Crescent Petroleum, a key shareholder in Dana Gas, is optimistic that the Sharjah-based natural gas producer can reach a "comfortable resolution" on its $920 million (Dh3.37 billion) Islamic bond maturing in October, Crescent's president said on Tuesday.
Abu Dhabi-listed Dana is also in talks with the Egyptian government to recover delayed receivables from its operations in the North African country, Badr Jafar, Crescent's president, told reporters on the sidelines of an event in Dubai.
"As a shareholder... I believe there are discussions ongoing with the ministry for scheduled payments to recover the receivables," Jafar told reporters on the sidelines of an event in Dubai.
"I'm optimistic and have a lot of faith in the professionalism and savvy of the management and board to reach a comfortable resolution with the bondholders and investors alike," he added.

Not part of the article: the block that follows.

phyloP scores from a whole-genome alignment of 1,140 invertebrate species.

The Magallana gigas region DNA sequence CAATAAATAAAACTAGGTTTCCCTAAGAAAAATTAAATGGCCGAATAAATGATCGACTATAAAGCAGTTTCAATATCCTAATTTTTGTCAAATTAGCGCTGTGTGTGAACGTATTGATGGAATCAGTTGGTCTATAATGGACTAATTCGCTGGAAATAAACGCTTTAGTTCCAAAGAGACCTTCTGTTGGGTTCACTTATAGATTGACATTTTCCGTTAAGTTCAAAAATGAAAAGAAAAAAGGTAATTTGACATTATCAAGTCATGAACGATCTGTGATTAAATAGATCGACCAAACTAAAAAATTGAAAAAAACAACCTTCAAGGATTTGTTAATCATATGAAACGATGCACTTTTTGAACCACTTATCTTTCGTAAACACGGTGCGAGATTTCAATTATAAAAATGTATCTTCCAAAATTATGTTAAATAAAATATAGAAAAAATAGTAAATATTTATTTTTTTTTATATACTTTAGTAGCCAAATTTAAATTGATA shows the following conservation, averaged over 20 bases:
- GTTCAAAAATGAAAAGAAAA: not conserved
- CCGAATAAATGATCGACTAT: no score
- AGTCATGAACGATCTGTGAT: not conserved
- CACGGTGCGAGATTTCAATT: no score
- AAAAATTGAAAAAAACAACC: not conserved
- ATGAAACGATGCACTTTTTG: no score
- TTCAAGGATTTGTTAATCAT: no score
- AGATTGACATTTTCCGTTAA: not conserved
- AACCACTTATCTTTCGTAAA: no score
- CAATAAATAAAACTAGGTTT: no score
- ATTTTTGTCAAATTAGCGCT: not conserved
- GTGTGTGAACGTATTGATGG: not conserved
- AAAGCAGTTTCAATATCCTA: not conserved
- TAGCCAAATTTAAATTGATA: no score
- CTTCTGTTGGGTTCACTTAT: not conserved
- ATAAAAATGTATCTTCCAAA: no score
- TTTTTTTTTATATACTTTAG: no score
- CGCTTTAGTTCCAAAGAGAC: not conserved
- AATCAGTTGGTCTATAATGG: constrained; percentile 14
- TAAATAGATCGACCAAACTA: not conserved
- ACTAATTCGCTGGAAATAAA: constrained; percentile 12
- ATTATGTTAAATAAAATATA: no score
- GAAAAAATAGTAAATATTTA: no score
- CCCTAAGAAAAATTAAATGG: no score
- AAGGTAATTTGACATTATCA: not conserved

Dana started facing problems last year after anti-government protests in countries such as Egypt led to payment delays from government entities. It has also faced payment issues in Iraq's Kurdistan region.
The company was owed Dh729 million ($198.5 million) in Egypt as at June 30, 2012, according to its half-year results. They received Dh431 million from Egypt during the first six months of the year.
Crescent is the largest shareholder in Dana with a stake of 20.1 per cent, according to Thomson Reuters data.
Dana, which owns a 3-per cent stake in Hungarian group MOL, has so far provided no details on how it plans to meet the upcoming Islamic bond maturity.
The natural gas producer had appointed Blackstone Group and Deutsche Bank as advisers to help it weigh options for the sukuk and said it was committed to finding a consensual solution.
It had cash balance of Dh601 million as of June 30, 2012, it said in August. Dana shares have fallen 11 per cent year-to-date.